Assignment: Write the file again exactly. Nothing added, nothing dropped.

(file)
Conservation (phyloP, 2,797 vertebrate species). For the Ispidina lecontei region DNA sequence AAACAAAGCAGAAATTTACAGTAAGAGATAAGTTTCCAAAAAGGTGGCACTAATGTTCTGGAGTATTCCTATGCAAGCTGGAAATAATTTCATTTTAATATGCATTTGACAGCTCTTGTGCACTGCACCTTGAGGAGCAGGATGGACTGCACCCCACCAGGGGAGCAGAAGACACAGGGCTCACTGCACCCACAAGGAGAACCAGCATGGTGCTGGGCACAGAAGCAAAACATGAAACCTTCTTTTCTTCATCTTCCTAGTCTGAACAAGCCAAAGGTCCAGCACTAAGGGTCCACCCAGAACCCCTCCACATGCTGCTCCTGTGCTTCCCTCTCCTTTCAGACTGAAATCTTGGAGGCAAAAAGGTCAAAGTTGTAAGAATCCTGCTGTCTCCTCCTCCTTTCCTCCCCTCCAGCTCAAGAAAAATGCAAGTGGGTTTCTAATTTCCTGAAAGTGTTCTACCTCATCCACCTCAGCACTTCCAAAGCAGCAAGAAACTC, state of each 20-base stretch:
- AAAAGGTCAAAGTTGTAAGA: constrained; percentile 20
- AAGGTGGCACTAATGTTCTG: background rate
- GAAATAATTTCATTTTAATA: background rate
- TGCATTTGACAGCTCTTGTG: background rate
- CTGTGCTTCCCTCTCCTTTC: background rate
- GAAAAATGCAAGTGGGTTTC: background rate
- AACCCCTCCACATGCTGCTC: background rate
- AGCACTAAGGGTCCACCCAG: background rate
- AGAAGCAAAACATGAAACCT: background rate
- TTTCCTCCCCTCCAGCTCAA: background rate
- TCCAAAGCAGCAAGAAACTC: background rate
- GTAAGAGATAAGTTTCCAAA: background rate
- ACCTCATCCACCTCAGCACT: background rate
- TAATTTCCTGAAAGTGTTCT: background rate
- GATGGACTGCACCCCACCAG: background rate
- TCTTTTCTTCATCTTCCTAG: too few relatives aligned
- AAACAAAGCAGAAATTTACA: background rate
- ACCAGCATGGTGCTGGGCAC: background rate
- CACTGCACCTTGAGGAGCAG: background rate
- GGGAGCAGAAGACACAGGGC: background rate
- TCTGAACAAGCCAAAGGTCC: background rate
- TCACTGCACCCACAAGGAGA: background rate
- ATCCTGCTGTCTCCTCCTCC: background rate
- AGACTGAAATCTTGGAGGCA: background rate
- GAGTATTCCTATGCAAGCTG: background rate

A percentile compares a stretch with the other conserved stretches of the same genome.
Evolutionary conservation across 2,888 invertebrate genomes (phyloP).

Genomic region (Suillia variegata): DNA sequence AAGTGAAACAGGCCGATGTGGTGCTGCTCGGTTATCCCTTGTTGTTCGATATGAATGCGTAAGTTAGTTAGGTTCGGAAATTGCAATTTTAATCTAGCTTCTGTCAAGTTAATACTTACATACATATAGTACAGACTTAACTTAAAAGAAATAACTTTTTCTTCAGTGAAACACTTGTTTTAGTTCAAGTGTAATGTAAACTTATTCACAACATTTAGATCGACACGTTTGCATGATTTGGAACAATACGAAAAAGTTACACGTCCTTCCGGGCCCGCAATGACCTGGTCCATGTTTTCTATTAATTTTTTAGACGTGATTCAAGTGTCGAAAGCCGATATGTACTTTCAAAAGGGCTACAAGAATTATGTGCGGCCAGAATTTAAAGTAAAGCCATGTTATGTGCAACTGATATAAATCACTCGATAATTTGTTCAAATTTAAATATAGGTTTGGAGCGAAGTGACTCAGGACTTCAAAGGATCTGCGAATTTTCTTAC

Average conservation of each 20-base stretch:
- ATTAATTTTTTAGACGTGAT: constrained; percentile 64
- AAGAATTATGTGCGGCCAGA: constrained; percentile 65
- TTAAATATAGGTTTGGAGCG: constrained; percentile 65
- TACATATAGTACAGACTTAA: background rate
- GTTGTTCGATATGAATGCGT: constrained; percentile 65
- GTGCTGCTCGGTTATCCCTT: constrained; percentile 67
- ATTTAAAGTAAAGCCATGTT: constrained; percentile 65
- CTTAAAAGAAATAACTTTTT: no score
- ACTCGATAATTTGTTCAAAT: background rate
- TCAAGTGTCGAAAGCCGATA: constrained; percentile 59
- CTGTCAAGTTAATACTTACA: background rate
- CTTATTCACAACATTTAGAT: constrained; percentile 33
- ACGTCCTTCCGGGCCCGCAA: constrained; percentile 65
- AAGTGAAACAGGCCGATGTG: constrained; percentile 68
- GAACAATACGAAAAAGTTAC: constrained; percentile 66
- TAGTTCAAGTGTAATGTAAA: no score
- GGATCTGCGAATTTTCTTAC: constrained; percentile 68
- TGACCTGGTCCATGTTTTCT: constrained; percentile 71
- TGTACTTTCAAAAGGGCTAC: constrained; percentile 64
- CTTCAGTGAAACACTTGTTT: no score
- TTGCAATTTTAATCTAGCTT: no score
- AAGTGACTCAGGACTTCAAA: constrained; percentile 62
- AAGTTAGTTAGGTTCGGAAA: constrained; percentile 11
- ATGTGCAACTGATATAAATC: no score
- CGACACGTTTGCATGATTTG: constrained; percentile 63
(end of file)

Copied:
Conservation (phyloP, 2,797 vertebrate species). For the Ispidina lecontei region DNA sequence AAACAAAGCAGAAATTTACAGTAAGAGATAAGTTTCCAAAAAGGTGGCACTAATGTTCTGGAGTATTCCTATGCAAGCTGGAAATAATTTCATTTTAATATGCATTTGACAGCTCTTGTGCACTGCACCTTGAGGAGCAGGATGGACTGCACCCCACCAGGGGAGCAGAAGACACAGGGCTCACTGCACCCACAAGGAGAACCAGCATGGTGCTGGGCACAGAAGCAAAACATGAAACCTTCTTTTCTTCATCTTCCTAGTCTGAACAAGCCAAAGGTCCAGCACTAAGGGTCCACCCAGAACCCCTCCACATGCTGCTCCTGTGCTTCCCTCTCCTTTCAGACTGAAATCTTGGAGGCAAAAAGGTCAAAGTTGTAAGAATCCTGCTGTCTCCTCCTCCTTTCCTCCCCTCCAGCTCAAGAAAAATGCAAGTGGGTTTCTAATTTCCTGAAAGTGTTCTACCTCATCCACCTCAGCACTTCCAAAGCAGCAAGAAACTC, state of each 20-base stretch:
- AAAAGGTCAAAGTTGTAAGA: constrained; percentile 20
- AAGGTGGCACTAATGTTCTG: background rate
- GAAATAATTTCATTTTAATA: background rate
- TGCATTTGACAGCTCTTGTG: background rate
- CTGTGCTTCCCTCTCCTTTC: background rate
- GAAAAATGCAAGTGGGTTTC: background rate
- AACCCCTCCACATGCTGCTC: background rate
- AGCACTAAGGGTCCACCCAG: background rate
- AGAAGCAAAACATGAAACCT: background rate
- TTTCCTCCCCTCCAGCTCAA: background rate
- TCCAAAGCAGCAAGAAACTC: background rate
- GTAAGAGATAAGTTTCCAAA: background rate
- ACCTCATCCACCTCAGCACT: background rate
- TAATTTCCTGAAAGTGTTCT: background rate
- GATGGACTGCACCCCACCAG: background rate
- TCTTTTCTTCATCTTCCTAG: too few relatives aligned
- AAACAAAGCAGAAATTTACA: background rate
- ACCAGCATGGTGCTGGGCAC: background rate
- CACTGCACCTTGAGGAGCAG: background rate
- GGGAGCAGAAGACACAGGGC: background rate
- TCTGAACAAGCCAAAGGTCC: background rate
- TCACTGCACCCACAAGGAGA: background rate
- ATCCTGCTGTCTCCTCCTCC: background rate
- AGACTGAAATCTTGGAGGCA: background rate
- GAGTATTCCTATGCAAGCTG: background rate

A percentile compares a stretch with the other conserved stretches of the same genome.
Evolutionary conservation across 2,888 invertebrate genomes (phyloP).

Genomic region (Suillia variegata): DNA sequence AAGTGAAACAGGCCGATGTGGTGCTGCTCGGTTATCCCTTGTTGTTCGATATGAATGCGTAAGTTAGTTAGGTTCGGAAATTGCAATTTTAATCTAGCTTCTGTCAAGTTAATACTTACATACATATAGTACAGACTTAACTTAAAAGAAATAACTTTTTCTTCAGTGAAACACTTGTTTTAGTTCAAGTGTAATGTAAACTTATTCACAACATTTAGATCGACACGTTTGCATGATTTGGAACAATACGAAAAAGTTACACGTCCTTCCGGGCCCGCAATGACCTGGTCCATGTTTTCTATTAATTTTTTAGACGTGATTCAAGTGTCGAAAGCCGATATGTACTTTCAAAAGGGCTACAAGAATTATGTGCGGCCAGAATTTAAAGTAAAGCCATGTTATGTGCAACTGATATAAATCACTCGATAATTTGTTCAAATTTAAATATAGGTTTGGAGCGAAGTGACTCAGGACTTCAAAGGATCTGCGAATTTTCTTAC

Average conservation of each 20-base stretch:
- ATTAATTTTTTAGACGTGAT: constrained; percentile 64
- AAGAATTATGTGCGGCCAGA: constrained; percentile 65
- TTAAATATAGGTTTGGAGCG: constrained; percentile 65
- TACATATAGTACAGACTTAA: background rate
- GTTGTTCGATATGAATGCGT: constrained; percentile 65
- GTGCTGCTCGGTTATCCCTT: constrained; percentile 67
- ATTTAAAGTAAAGCCATGTT: constrained; percentile 65
- CTTAAAAGAAATAACTTTTT: no score
- ACTCGATAATTTGTTCAAAT: background rate
- TCAAGTGTCGAAAGCCGATA: constrained; percentile 59
- CTGTCAAGTTAATACTTACA: background rate
- CTTATTCACAACATTTAGAT: constrained; percentile 33
- ACGTCCTTCCGGGCCCGCAA: constrained; percentile 65
- AAGTGAAACAGGCCGATGTG: constrained; percentile 68
- GAACAATACGAAAAAGTTAC: constrained; percentile 66
- TAGTTCAAGTGTAATGTAAA: no score
- GGATCTGCGAATTTTCTTAC: constrained; percentile 68
- TGACCTGGTCCATGTTTTCT: constrained; percentile 71
- TGTACTTTCAAAAGGGCTAC: constrained; percentile 64
- CTTCAGTGAAACACTTGTTT: no score
- TTGCAATTTTAATCTAGCTT: no score
- AAGTGACTCAGGACTTCAAA: constrained; percentile 62
- AAGTTAGTTAGGTTCGGAAA: constrained; percentile 11
- ATGTGCAACTGATATAAATC: no score
- CGACACGTTTGCATGATTTG: constrained; percentile 63